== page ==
Realistic, accessible models of human body shapes and organs, for use in simulations of electromagnetic wave interactions with humans. A photo of several examples related to the human head is also included.
Credit: Source data in the form of Magnetic Resonance Images has been provided by the Visible Human Project as administered by the National Library of Medicine.
This Research in Action article was provided to LiveScience in partnership with the National Science Foundation.
Electromagnetic signals are a double-edged sword for our health. On the one hand, these signals — a form of energy involved in many types of communication — make possible important and potentially life-saving medical treatments, including pacemakers, sensors that monitor vital signs, anti-tumor therapies and trans-cranial magnetic brain stimulation, to name just a few.
On the other hand, there is growing concern over the potentially negative impacts on the human body of electromagnetic signals emitted by increasingly ubiquitous sources such as cell phones, power lines and magnetic resonance imaging equipment. Biomedical researchers are giving increasing attention to this field of inquiry, which in turn can spark student interest in careers in electrical engineering, biomedical engineering and applied electromagnetics.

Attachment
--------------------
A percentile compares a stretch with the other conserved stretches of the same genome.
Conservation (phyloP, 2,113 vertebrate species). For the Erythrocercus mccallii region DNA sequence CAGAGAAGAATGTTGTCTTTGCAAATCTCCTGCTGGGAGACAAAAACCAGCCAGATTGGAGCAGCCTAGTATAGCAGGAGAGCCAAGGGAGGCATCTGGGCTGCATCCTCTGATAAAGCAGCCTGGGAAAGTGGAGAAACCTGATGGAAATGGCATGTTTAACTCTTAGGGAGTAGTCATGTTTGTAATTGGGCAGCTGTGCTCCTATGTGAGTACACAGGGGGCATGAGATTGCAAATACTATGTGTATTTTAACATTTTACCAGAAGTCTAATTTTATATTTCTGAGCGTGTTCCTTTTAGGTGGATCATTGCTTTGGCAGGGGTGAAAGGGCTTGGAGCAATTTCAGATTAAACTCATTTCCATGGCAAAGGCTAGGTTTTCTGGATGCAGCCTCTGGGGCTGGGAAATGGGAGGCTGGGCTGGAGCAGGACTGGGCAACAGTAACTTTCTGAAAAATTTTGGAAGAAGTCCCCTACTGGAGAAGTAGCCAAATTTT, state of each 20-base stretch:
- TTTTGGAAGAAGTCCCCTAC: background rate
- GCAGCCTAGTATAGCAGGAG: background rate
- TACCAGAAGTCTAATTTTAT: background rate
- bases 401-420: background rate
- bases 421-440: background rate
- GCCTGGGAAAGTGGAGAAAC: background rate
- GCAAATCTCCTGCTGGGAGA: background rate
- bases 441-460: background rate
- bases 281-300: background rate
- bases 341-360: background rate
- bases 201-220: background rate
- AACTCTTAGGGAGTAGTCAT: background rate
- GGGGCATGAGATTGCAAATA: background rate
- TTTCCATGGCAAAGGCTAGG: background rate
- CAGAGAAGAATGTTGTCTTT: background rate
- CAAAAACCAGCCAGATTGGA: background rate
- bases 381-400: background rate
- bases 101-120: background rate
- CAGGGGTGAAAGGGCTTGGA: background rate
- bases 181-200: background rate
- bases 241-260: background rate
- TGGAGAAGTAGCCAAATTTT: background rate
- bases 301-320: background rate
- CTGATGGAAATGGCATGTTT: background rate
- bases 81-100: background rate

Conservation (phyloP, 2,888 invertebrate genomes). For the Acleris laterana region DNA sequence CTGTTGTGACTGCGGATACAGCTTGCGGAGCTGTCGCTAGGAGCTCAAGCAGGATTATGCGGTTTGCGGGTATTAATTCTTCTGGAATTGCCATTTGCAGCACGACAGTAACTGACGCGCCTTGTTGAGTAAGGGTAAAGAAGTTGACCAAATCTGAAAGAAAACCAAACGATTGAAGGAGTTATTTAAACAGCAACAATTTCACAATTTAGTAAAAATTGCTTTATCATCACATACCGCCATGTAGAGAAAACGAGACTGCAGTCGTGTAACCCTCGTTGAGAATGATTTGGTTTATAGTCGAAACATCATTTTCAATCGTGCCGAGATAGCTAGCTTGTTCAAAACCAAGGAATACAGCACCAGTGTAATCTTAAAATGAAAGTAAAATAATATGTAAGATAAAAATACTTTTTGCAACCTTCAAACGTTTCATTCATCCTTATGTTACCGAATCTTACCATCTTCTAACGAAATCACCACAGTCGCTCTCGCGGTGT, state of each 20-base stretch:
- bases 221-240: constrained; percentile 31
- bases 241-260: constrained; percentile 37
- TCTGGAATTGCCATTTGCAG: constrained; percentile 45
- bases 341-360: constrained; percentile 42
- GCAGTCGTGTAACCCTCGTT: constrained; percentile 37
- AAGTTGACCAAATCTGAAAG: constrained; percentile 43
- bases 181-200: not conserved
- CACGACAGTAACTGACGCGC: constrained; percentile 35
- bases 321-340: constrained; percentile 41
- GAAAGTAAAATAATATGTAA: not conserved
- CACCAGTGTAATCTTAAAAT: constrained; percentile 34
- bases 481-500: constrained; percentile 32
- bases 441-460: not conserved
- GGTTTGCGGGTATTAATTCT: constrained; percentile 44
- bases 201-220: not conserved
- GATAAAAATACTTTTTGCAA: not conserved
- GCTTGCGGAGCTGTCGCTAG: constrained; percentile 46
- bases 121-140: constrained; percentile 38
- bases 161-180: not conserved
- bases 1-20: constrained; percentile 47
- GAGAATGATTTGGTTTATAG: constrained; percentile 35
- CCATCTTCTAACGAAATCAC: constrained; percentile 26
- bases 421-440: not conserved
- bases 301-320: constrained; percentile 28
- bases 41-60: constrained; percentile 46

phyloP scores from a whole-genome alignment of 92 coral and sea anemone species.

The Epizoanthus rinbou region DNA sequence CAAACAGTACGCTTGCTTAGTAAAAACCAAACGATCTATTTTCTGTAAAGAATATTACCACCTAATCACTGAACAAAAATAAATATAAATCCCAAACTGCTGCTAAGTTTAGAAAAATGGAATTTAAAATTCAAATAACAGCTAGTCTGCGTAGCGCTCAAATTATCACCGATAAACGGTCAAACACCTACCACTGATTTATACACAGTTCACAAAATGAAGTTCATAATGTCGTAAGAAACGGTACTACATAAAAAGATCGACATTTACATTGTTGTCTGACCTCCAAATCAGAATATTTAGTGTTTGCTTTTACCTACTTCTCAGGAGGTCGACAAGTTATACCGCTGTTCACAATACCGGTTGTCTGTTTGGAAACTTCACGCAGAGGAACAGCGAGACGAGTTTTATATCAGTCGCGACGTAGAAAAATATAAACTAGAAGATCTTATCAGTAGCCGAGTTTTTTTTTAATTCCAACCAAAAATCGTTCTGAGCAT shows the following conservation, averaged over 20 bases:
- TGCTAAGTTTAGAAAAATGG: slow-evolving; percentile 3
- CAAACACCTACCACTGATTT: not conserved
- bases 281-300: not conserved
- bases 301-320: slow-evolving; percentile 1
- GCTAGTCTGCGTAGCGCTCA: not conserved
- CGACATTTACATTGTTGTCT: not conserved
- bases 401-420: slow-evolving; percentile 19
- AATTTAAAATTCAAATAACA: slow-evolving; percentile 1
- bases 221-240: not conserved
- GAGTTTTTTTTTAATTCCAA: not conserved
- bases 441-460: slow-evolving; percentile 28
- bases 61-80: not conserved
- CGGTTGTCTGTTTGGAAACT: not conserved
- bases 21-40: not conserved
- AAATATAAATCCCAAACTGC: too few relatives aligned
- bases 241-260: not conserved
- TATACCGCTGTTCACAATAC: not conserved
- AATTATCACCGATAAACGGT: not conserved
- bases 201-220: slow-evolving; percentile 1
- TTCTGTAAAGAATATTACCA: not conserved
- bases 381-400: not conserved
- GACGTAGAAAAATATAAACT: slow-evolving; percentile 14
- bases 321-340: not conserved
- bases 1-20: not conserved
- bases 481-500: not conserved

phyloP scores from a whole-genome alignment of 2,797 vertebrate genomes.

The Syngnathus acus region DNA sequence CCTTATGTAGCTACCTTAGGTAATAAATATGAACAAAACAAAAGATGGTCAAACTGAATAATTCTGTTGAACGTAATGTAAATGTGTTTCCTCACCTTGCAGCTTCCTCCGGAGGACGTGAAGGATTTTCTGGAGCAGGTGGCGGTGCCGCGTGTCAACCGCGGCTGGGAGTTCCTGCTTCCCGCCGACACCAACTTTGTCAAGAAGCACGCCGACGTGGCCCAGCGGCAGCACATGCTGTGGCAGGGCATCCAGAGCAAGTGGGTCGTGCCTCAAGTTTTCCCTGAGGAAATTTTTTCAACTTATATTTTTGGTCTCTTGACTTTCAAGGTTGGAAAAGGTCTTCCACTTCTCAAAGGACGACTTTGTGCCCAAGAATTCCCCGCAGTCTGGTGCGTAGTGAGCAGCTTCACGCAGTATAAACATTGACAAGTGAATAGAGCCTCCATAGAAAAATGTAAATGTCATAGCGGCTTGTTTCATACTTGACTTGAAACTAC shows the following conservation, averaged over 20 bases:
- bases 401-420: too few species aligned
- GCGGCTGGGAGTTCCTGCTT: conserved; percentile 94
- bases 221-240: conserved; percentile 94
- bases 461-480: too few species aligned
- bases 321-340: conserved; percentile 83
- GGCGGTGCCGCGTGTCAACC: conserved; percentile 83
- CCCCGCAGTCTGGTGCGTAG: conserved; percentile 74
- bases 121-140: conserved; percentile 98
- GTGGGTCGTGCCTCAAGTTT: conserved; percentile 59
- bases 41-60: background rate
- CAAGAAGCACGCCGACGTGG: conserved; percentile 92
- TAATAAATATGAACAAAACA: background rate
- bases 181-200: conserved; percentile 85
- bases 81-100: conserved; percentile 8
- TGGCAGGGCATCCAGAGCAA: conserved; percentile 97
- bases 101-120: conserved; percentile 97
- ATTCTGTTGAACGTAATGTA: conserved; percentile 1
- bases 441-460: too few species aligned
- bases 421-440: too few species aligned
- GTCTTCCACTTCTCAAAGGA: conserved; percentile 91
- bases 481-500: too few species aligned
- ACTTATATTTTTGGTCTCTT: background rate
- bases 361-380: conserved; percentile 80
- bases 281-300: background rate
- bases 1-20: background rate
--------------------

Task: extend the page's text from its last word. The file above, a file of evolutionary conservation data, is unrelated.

To study the impacts of electromagnetic signals on the human body, students and researchers simulate interactions between electronic technologies and realistic, high-fidelity models of the human body, known as "meshes." The meshes consist of digitized representations of living, and possibly even moving, tissues, including the body's inner organs, bones and other tissues.
To support studies of the impacts of electromagnetic waves on the human body, NEVA Electromagnetics, LLC produces meshes and various computational tools, including a new tool compatible with MATLABÒ — a high-level programming language for numerical computation and visualization; it is commonly available at academic institutions.
NEVA's tools have numerous applications. They can be used to help simulate electrostatic and quasi-electrostatic simulations, to model human body capacitance (ability to store electrical charges), capacitive touchpads and touchscreens, human exposure to electric fields and trans-cranial stimulation with electrodes or pulsing coils. In addition, electrodynamic simulations can be used to model antenna radiation close to the body, radio-frequency sensors and body-area sensor networks.
Editor's Note: Any opinions, findings and conclusions or recommendations expressed in this material are those of the author and do not necessarily reflect the views of the National Science Foundation. See the Research in Action archive.